Hyde Park Theatre,
through August 5
Running Time: Flexible
The ocean rolls in, wave after wave; a performer's arm swings languidly back and forth; a shadow of a two-way radio, held by the tip of its antenna, becomes a giant pendulum; even an axe crashing down upon a block of wood over and over again, also in silhouette -- these repetitious images soothe and linger for audiences observing this installation-cum-performance piece, created by Jason Phelps and Stephen Pruitt with the help of some of their artistic friends.
In a white-sheathed Hyde Park Theatre, where the atmosphere is sleepy and dreamy with the calming white noise of ocean sounds and tape loops and Luke Savisky's film loops and Graham Reynolds' Philip Glass-ish live keyboard dissonance, Phelps and Pruitt move about the space inviting audiences to share some intimate moments and recollections: Phelps tells a story about his new suit, Pruitt a tale of swimming for his life; they share a story of a mysterious winged monster foreshadowing disaster; they sit and say nothing at all. They move from point to point, sometimes sitting, sometimes standing, sometimes performing repetitious movements that look like actor warmups or a physical exploration exercise of a personal nature.
And this is where audiences are going to either love this show or dislike it. It is very personal. Not painfully so (there is no hysteria so common to what constitutes performance art), but one often gets the impression that the audience isn't necessarily necessary, that the performers are just doing what they want in a fun space created mainly for their own enjoyment. The wish of the creators that audiences wander about is not supported by the way in which the performance unfolds as there are no clear indications that now would be a good time to relocate. Nor does the layout of the space encourage movement. Frames of various fabrics, suspended from the ceiling, perform lovely, rhythmic ballets but serve also to separate performer from audience; they make meandering tricky once 20 or more spectators are seated in the room. Some of the material is read out of books that must mean a great deal to the performers but perhaps not so much to their audience. Couple that with what appears to be movement for its own sake and all the ingredients are in place for an evening that is self-referential and self-serving.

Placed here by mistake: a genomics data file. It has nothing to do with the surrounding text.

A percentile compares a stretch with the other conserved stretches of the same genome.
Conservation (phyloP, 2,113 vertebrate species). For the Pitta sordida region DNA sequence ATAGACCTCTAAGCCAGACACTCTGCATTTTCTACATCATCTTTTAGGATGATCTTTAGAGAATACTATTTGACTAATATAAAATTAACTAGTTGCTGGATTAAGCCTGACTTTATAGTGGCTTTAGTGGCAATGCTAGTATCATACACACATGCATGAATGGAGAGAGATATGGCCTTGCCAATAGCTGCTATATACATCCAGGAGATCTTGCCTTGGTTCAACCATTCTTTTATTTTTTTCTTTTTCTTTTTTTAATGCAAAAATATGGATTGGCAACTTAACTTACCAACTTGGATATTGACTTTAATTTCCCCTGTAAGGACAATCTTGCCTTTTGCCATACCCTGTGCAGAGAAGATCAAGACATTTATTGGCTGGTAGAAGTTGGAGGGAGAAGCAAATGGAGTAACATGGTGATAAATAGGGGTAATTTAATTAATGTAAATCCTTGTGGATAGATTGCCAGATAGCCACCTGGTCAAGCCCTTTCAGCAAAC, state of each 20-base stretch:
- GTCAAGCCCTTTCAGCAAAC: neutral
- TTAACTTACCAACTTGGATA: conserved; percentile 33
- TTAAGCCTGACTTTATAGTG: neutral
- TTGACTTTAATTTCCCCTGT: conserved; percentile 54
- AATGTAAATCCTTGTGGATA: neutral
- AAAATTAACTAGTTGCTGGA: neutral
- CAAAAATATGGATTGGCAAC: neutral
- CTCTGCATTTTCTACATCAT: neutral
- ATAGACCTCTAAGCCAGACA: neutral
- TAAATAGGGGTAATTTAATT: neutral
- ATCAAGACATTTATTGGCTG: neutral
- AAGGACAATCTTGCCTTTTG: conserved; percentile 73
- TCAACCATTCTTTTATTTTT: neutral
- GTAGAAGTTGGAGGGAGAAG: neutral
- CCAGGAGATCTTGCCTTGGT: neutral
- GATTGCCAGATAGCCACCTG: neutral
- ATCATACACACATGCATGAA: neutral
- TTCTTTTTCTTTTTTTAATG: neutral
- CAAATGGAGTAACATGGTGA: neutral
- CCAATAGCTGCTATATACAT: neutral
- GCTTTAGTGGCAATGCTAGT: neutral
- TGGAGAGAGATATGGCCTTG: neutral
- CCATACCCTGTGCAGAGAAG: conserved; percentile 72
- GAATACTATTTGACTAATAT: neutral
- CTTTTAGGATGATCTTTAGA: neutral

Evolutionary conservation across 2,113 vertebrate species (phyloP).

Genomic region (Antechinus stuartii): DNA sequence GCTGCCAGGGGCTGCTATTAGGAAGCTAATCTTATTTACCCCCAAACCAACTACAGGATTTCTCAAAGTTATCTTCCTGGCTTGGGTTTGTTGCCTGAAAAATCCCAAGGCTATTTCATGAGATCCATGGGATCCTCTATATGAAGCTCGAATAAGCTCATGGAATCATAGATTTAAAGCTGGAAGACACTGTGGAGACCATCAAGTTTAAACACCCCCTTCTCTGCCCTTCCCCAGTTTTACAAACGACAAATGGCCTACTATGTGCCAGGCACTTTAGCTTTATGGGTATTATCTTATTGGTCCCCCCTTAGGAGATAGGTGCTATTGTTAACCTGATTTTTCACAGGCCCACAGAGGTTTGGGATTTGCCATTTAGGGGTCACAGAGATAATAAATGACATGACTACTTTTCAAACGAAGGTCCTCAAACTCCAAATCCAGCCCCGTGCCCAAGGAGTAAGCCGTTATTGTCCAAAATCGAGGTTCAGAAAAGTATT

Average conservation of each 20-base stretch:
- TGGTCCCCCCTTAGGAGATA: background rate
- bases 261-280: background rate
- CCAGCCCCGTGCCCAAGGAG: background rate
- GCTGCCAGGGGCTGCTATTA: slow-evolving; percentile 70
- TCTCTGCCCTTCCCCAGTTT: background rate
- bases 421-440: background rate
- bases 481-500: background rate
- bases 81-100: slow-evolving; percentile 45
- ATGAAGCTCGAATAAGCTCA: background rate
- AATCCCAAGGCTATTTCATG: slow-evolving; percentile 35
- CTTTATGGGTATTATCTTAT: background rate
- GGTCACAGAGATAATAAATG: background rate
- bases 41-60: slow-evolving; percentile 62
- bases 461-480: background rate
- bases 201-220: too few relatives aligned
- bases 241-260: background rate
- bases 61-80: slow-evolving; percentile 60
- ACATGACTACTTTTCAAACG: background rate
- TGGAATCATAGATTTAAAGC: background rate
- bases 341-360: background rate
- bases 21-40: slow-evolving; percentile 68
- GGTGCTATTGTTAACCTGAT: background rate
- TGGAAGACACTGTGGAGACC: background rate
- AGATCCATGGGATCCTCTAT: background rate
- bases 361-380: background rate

Why audiences should love this production, though, is that Phelps and Pruitt are both engaging performers and clearly not self-serving (they are self-referential, but in a laid-back, self-deprecating, good-natured way). It is easy for them to reel in the audience during their stories, which sound as if they are telling them in a less-formal setting than the theatre. Phelps particularly has such a wonderful range of movement, a lovely and malleable voice, and a remarkable stage presence. And even if sometimes a story sounds rote, or a connection is lost, or a performer disappears behind a sheet, Phelps and Pruitt's friendliness, coupled with the room's calming atmosphere, gives rise to pleasant meditations and never boredom.
Audiences are invited to come when they please, to stay as long as they please, to move around if they please, and to pay what they please. With these two pleasing chaps, Invisible Moments is sheer pleasure.
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